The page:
Carbohydrate Metabolism in Leukocytes


In normal polymorphonuclear leukocytes the occurrence of a high rate of aerobic glycolysis with a concomitant large formation of lactic acid has been demonstrated (1, 2) and the enzymes and intermediates of the Embden-Meyerhof pathway have been isolated and identified (3-5). There are indications for the presence and activity of the Krebs cycle, but the contribution of this cycle to metabolism is very small when compared to that of the glycolytic pathway (6). Polymorphonuclear leukocytes contain glycogen and the enzymes involved in glycogenolysis are present (7). In previous work from this laboratory it was indicated that the carbons of acetate as traced by Cl4 label are incorporated into the glycogen of the leukocytes via the Krebs cycle (8). Pyruvate and iactate, however, followed a more direct path; probably involving the reversal of the pyruvic kinase reaction (8). In addition a highly asymmetrical distribution of label was observed in the glucose units of the glycogen, i.e. all 2and 3-carbon substrates, thus far tested, have yielded hexose units containing 80 to 90% of their labeling in carbon atoms 4, 5, and 6 (8). The occurrence of an active transaldolase exchange mechanism in leukocytes has been postulated to account for this distribution. A contribution of the pentose phosphate pathway to the metabolism of glucose by polymorphonuclear leukocytes has been demonstrated (9) and certain enzymes of this pathway have been characterized (10). Sbarra and Karnovsky (11) in their study of guinea pig polymorphonuclear leukocyte metabolism, noted a significantly higher ratio of C-l to C-6 of glucose oxidation to respiratory COs during phagocytosis than during the resting state. They concluded that the activity of the direct oxidative pathway was markedly stimulated by phagocytosis. However, Katz and Wood (12) have shown that the ratio of C-l to C-6 oxidation does not always provide a valid measure of the activity of the pentose cycle. In the present study the conversion of labeled ribose and xylose carbons to glycogen by leukocytes has been investigated. The labeling pattern observed in glycogen has been found to be consistent with the participation of the transketolase and transaldolase reactions in the formation of glycogen from these pentoses. -4 preliminary report of this work has been presented (13).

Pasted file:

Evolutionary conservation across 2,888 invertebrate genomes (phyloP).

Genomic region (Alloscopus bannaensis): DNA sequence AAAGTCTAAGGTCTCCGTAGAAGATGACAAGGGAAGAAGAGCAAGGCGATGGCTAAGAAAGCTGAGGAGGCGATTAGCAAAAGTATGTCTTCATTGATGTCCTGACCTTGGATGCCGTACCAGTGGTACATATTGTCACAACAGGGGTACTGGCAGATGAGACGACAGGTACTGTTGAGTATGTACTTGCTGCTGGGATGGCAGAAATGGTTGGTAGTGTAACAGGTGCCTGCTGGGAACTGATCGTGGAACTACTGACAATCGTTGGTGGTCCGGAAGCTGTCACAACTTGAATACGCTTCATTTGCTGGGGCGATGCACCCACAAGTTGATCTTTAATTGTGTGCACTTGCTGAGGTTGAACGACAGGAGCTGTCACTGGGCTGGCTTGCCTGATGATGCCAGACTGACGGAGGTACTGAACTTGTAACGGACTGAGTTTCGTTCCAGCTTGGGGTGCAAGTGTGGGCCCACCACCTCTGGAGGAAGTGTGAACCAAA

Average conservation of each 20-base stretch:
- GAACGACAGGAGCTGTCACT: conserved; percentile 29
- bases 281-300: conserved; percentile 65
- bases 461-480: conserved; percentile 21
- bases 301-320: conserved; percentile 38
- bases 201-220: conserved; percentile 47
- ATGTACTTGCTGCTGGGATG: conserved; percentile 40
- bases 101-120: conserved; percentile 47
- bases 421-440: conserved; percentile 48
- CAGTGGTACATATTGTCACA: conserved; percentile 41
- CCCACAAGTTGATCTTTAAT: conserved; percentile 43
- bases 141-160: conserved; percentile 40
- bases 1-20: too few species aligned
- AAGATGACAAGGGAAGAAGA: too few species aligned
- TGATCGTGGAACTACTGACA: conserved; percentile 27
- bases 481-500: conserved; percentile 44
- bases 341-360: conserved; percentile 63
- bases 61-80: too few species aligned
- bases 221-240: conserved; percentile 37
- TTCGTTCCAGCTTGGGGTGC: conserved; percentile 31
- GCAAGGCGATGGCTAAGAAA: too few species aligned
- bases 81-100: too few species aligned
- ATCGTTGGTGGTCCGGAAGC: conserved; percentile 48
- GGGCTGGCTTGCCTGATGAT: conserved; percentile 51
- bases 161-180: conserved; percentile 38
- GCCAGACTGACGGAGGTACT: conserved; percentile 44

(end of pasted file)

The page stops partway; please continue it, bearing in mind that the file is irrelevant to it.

Cite this paper

@inproceedings{Noble2003CarbohydrateMI, title={Carbohydrate Metabolism in Leukocytes}, author={Ernest Pascal Noble and A . C . Neish}, year={2003} }